Gov. DeSantis signs law to protect Florida wildlife corridors
The Florida burrowing owl. Image via the Florida Fish and Wildlife Conservation Commission.

The corridor spans Florida, from the Panhandle to the Everglades.

Among the bills Gov. Ron DeSantis signed into law this week is the Florida Wildlife Corridor Act.

The act (SB 976), which received the Legislature’s unanimous support, designates existing priorities in the Florida Ecological Greenways Network as the Florida Wildlife Corridor, spanning from the Panhandle to the Everglades. The corridor connects a large section of Florida’s conservation lands.

Sanford Republican Sen. Jason Brodeur initially filed the measure to authorize the state to look into and address the alarming siltation and overgrowth of the Little Wekiva in Seminole County. But through the committee process, lawmakers amended it to resemble Republican Rep. Keith Truenow‘s proposal, which focused on protecting and promoting wildlife habitat corridors.

“These provisions promote preservation and protection of vulnerable lands and waters, especially those needed to allow for the migration and genetic exchange of Florida’s apex predators, such as the black bear and the panther,” Brodeur said.

Conservation Florida, a founding partner of the Florida Wildlife Corridor Coalition, has been a partner in this effort since 2009. Protecting the corridor is one of the primary goals of the group, which works to engage landowners and government partners to protect critical properties to make the corridor vision a reality.

“The signing of the Florida Wildlife Corridor Act by Governor DeSantis marks a big win for land conservation in Florida and sparks both excitement and inspiration for Florida’s conservation future,” Conservation Florida CEO Traci Deen said.

“The Florida Wildlife Corridor provides a vision for Florida as a whole that protects the places we all love, provides habitat and room to roam for our native species, cleans and stores water, provides ample outdoor recreational opportunity, supports Florida’s family farms and ranches, all while accounting for Florida’s future growth,” Deen continued.

The 2021 budget includes $400 million for the Department of Environmental Protection’s Division of State Lands to conserve land through its Florida Forever program. Of that, $300 million will prioritize conserving wildlife corridors and both natural and agricultural landscapes.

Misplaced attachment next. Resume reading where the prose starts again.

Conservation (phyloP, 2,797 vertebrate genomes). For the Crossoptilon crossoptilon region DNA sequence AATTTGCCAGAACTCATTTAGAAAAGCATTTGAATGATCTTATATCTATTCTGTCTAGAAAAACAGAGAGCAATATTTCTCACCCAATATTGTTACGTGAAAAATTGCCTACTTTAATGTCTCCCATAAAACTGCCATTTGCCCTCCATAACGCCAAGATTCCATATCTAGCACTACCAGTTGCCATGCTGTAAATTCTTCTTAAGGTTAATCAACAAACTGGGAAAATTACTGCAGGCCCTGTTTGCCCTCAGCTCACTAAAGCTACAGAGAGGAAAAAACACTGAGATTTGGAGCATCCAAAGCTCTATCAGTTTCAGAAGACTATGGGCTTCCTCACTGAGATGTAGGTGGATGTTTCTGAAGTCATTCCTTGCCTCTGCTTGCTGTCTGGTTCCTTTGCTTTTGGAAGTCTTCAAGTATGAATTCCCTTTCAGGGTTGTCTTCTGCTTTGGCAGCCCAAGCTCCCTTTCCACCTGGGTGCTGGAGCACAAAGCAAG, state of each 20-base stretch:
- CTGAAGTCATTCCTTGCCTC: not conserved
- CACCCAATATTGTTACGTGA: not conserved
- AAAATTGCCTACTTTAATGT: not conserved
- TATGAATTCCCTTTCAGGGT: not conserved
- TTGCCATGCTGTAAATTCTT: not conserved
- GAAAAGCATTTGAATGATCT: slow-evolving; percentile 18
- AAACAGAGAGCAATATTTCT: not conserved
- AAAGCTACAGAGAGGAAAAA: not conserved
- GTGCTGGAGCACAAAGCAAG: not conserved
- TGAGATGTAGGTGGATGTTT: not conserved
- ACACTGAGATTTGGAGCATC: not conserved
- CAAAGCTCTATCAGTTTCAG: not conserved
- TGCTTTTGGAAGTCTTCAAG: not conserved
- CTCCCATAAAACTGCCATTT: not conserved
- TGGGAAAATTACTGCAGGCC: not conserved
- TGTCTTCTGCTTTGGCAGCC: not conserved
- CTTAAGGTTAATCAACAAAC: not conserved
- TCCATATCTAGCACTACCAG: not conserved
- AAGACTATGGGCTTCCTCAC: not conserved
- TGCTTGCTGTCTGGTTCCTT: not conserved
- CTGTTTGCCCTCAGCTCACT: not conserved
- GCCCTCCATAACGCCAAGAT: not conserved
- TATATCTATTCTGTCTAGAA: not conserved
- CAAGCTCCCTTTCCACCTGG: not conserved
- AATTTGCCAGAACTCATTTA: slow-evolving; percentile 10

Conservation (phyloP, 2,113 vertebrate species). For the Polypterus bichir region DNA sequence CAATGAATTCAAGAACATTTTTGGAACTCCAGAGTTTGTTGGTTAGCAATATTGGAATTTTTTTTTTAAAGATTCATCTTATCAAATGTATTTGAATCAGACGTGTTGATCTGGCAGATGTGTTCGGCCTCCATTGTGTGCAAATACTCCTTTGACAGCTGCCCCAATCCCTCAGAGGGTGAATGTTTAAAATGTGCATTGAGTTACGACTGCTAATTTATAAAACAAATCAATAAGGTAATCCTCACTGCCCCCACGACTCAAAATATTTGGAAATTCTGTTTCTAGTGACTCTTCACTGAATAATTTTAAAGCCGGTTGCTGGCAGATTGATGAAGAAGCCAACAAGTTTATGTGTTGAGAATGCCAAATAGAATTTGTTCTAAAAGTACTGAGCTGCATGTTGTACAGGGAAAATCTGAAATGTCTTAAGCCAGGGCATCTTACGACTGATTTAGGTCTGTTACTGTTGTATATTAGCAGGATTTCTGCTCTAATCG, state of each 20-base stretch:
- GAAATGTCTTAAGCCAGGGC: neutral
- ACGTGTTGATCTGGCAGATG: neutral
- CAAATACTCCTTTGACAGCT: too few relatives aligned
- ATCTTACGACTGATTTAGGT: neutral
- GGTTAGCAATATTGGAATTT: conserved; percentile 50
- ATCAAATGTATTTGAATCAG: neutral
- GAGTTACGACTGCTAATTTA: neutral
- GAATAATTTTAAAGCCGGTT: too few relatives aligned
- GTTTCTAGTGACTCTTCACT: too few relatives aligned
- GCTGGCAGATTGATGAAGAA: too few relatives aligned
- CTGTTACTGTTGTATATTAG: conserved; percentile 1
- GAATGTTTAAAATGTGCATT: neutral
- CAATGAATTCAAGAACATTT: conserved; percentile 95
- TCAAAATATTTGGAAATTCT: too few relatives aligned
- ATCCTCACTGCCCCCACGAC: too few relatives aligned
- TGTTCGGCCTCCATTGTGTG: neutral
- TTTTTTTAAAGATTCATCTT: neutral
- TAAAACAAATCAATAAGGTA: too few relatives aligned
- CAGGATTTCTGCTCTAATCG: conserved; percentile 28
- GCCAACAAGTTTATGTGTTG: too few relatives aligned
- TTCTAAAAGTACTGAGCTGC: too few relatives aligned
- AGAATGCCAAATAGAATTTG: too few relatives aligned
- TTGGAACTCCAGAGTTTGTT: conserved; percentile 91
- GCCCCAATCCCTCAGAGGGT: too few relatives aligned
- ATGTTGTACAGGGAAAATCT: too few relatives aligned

Over 2 million acres of the Florida Wildlife Corridor are ranchlands.

More immediately, the bill would authorize a multi-agency study, to be completed by the end of the year, to figure out what is damaging the Little Wekiva, a beloved Central Florida waterway. The bill charges the Department of Environmental Protection, working with other agencies, to figure out what to do about it.

In the past couple of years, sediments have filled a stretch of the river north of State Road 434, not far from where the Florida Department of Transportation is overseeing the $2.3 billion, six-year overhaul of Interstate 4 through greater Orlando. The river has stopped flowing freely in some places and has flooded out to create new channels in others.

Renzo Downey

Renzo Downey covers state government for Florida Politics. After graduating from Northwestern University in 2019, Renzo began his reporting career in the Lone Star State, covering state government for the Austin American-Statesman. Shoot Renzo an email at [email protected] and follow him on Twitter @RenzoDowney.


  • John

    July 1, 2021 at 3:16 pm

    This is right out of the UN Agenda 21 play book. All associated with this are treasonous traitors. We will remember who you are.

  • Marla Hughes

    July 1, 2021 at 10:07 pm

    I’d love to see Otter Creek and Station Pond here in Levy County protected more. People come from out of the county and even out of state to trash them.

  • Tom Palmer

    July 2, 2021 at 8:36 am

    This was a major win for Florida’s environment. Despite the silly conspiracy talk posted above, all acquisitions will involve willing sellers who will be compensated based on appraisals to protect private property rights and the taxpayers.

  • Bebe Kanter

    July 5, 2021 at 3:49 pm

    How will this Bill affect the PANTHERS who used to roam in the new development called RIVERGRASS in Collier County?

  • Mindy Meadows

    July 6, 2021 at 12:24 pm

    It is so nice to see that some of our beautiful and unique habitats will be protected. Hopefully, this is just the beginning.

Comments are closed.


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